I want to install Lubuntu on my 32GB flash drive, but I don't know how.

I know a little bit about partitioning. When I go into GParted, my USB drive comes up as /dev/sdb. I already wiped it completely. There's no partitions on it at all.

I have two questions though:

  1. Is it safe to have a swap partition on a USB drive?

  2. How many partitions do I need to create, and what type of partition do they need to be (ext3, ext4)?


If you want to install to a USB drive you should be able to do it like any other install. Boot a LiveCD, install to the USB drive instead of the internal HDD.

You should also be able to do it with most Live USB Creators. It creates a HDD "file" with the remainder of the space. You can generally select the size of the disk with a slider or enter in MB.
You can see here it talks about Persistance. The only difference here is that, I believe, you can't do distro upgrades.

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  • I'm after the full installation. I've heard that the persistent method is rather limited and doesn't let you update core files, or install drivers. If it's possible, I'd like to install Lubuntu on my USB drive, just like I would if it was a hard drive. When I boot up my laptop from the USB drive, I want it to boot into Lubuntu just like it would if it was on a hard drive. – Devon Mar 11 '13 at 19:46
  • Updated answer. – Cipher Menial Mar 21 '13 at 23:21

Universal USB Installer: http://www.pendrivelinux.com/universal-usb-installer-easy-as-1-2-3/

Persistent Linux installation: http://www.pendrivelinux.com/what-is-persistent-linux/

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  • I thought the only way to get a full installation was to create two partitions. One for the root folder, and one for the home folder? I've heard that the persistent method is rather limited and doesn't let you update core files, or install drivers. – Devon Mar 11 '13 at 19:36

Following is step by step for installing Lubuntu 12.04 on a 8GB flash drive on an Intel machine. Only the / partition is required.

Turn off and unplug the computer. (See note at bottom) Remove the side from the case. Unplug the power cable from the hard drive. Plug the computer back in. Insert the flash drive. Insert the Live CD or Live USB. Start the computer, the CD/USB should boot. Select language Select install Lubuntu. Select Download updates while installing and Select Install this third-party software. Continue At "Installation type" select "Something else". Continue Confirm Device is correct. Select "New Partition Table" Click Continue on the drop down.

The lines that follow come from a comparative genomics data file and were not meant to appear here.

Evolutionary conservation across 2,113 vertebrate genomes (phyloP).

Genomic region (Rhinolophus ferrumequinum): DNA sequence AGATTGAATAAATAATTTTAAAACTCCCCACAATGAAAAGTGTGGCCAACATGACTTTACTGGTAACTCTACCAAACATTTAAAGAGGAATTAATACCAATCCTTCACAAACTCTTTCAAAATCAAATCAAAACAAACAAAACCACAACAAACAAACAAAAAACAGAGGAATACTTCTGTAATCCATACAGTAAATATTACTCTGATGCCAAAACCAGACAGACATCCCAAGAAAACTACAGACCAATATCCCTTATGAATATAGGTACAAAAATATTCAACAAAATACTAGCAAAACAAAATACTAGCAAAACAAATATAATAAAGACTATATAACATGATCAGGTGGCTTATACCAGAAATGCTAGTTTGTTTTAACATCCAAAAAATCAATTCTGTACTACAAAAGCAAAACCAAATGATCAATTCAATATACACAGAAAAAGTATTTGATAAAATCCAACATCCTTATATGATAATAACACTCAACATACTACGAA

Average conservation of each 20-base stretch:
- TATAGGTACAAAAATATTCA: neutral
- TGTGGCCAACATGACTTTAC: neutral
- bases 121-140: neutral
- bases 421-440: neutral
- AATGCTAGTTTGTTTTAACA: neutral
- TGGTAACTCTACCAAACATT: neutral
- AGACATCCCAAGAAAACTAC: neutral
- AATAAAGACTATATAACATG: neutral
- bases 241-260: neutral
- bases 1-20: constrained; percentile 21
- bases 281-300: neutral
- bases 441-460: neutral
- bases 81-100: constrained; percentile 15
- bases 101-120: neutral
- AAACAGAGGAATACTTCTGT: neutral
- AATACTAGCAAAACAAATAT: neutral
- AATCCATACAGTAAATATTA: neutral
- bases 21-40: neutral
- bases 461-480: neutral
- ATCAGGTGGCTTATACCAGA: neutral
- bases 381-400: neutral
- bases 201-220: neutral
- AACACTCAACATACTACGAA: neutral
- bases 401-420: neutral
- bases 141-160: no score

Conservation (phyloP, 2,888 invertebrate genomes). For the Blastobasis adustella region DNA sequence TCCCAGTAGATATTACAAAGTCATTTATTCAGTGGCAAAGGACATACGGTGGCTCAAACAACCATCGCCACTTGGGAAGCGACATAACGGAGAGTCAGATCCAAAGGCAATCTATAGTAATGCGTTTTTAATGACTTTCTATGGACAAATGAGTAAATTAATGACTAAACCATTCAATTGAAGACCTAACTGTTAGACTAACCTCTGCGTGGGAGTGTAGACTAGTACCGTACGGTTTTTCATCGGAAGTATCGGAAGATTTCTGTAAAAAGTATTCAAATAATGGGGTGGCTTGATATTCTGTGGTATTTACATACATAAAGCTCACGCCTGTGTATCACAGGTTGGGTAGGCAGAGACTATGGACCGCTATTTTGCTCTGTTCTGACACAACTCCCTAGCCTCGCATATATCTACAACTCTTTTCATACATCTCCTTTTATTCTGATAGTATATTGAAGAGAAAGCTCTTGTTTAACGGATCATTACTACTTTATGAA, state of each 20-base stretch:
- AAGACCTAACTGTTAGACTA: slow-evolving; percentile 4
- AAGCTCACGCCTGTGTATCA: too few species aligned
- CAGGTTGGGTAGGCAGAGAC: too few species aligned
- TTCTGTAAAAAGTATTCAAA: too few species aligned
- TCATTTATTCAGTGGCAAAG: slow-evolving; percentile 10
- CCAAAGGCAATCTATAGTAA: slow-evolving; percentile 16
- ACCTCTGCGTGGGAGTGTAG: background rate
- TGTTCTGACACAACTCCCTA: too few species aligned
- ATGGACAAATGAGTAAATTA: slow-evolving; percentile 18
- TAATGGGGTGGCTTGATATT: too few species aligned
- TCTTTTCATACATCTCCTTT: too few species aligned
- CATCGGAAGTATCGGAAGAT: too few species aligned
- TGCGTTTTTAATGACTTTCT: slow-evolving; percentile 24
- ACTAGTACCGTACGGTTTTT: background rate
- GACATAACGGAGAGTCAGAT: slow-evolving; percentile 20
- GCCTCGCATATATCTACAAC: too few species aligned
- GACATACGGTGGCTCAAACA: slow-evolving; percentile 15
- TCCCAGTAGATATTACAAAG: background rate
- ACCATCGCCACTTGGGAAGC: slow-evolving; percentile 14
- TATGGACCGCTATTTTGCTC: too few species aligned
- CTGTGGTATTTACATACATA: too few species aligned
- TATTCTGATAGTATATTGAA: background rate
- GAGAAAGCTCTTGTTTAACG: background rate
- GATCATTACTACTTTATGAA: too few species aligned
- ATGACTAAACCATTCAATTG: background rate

(Optional partition for use on Windows machine) Click "Free space" and "Add". Select "Primary". Make "New partition size..." about 1000 megabytes. Location = Beginning. "Use as:" = "FAT32 file system". And "Mount point" = /windows. Select "OK"

Click "free space" and then "Add". Select "Primary", "New partition size ..." = 4000 to 6000 megabytes, Beginning, Ext4, and Mount point = "/" then OK.

(Optional home partition) Click "free space" and then "Add". Select "Primary", "New partition size ..." = 1000 to 4000 megabytes, Beginning, Ext2, and Mount point = "/home" then OK.

(Optional swap space, allows hibernation) Click "free space" and then "Add". Select "Primary", "New partition size ..." = remaining space, (1000 to 2000 megabytes, or same size as RAM), Beginning and "Use as" = "swap area" then OK.

(Important) Confirm "Device for boot loader installation" points to the USB drive. Default should be ok if HDD was unplugged.

Click "Install Now". Select your location. Continue. Select Keyboard layout. Continue. Insert your name, username, password, computer name and select if you want to log in automatically or require a password. Selecting "Encrypt my home folder" is a good option if you are worried about loosing your USB drive. Select Continue.

Wait until install is complete. Turn off computer and plug in the HDD. Stick the side panel back on.

Note: You may omit disabling the hard drive if, when partitioning you choose to install grub to the root of the usb drive you are installing Lubuntu to, (ie sdb not sdb1). Be cautious, many people have overwritten the HDD MBR. You can revise grub later, if you wish.

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Check out the answer: How can I make an existing persistant live USB installation load more of the OS to RAM? The title is a little misleading, it's about a full installation on a usb stick, and some optimizations you do to make it run faster.

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